This paper identifies the risk and protective factors for injury in non-elite Australian Football. Five hundred and thirty five non-elite Australian footballers completed a baseline questionnaire at the commencement of the 1997 preseason. Participants were telephoned each month during the 1997 and 1998 playing seasons to provide details of their exposure at training and games and any injury experiences in the previous four weeks. The incidence of injury in this study was 24 injuries per 1000 player hours. The risk factors for injury were identified as: not wearing sports-specific football boots (IRR 1.40, 95% CI 1.03-1.90); an existing back pathology (IRR 1.29, 95% CI 1.10-1.51); excessive foot pronation (IRR 1.29, 95% CI 1.07-1.56); and extroverted behaviour (IRR 1.01, 95% CI 1.00-1.03). Cooling down after training (IRR 0.95, 95% CI 0.90-0.99) and not being injured in the previous 12 months (IRR 0.73, 95% CI 0.61-0.88) were found to be protective against injury. This study found that there was a high risk of injury associated with playing Australian Football at a community level. Further research is required to gain an understanding of the mechanisms by which the identified risk factors influence injury risk in community level Australian Football.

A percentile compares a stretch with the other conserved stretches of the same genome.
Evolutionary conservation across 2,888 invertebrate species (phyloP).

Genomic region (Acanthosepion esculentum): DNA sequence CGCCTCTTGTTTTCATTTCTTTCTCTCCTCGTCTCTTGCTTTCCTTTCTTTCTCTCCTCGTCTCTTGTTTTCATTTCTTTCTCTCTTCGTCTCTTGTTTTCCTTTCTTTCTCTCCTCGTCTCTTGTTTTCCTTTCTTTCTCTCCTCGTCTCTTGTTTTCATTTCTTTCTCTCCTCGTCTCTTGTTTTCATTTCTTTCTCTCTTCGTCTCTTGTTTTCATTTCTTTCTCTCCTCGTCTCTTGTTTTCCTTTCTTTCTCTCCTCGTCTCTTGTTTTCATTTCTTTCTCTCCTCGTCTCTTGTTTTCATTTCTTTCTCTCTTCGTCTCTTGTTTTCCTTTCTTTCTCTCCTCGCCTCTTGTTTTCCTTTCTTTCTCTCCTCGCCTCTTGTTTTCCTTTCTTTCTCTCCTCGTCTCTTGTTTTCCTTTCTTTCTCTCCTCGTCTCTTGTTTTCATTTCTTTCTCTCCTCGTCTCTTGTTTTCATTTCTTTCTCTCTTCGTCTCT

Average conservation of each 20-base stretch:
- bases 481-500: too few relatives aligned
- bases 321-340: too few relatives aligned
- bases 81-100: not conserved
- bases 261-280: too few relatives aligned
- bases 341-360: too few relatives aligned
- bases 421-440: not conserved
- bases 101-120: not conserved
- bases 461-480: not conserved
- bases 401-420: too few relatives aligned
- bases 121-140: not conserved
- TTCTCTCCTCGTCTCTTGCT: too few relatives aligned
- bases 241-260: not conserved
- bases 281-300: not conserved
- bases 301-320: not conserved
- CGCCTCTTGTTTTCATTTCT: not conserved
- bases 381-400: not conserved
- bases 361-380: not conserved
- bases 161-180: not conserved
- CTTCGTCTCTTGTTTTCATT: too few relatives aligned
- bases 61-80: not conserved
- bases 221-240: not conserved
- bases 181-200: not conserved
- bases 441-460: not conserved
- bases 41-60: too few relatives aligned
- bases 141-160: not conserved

Mcmanus, A., Stevenson, M., Finch, C. F., Elliott, B., Hamer, P. W., Lower, A., & Bulsara, M. (2004). Incidence and risk factors for injury in non-elite Australian football. Journal of Science and Medicine in Sport, 7(3), 384-391. https://doi.org/10.1016/S1440-2440(04)80033-1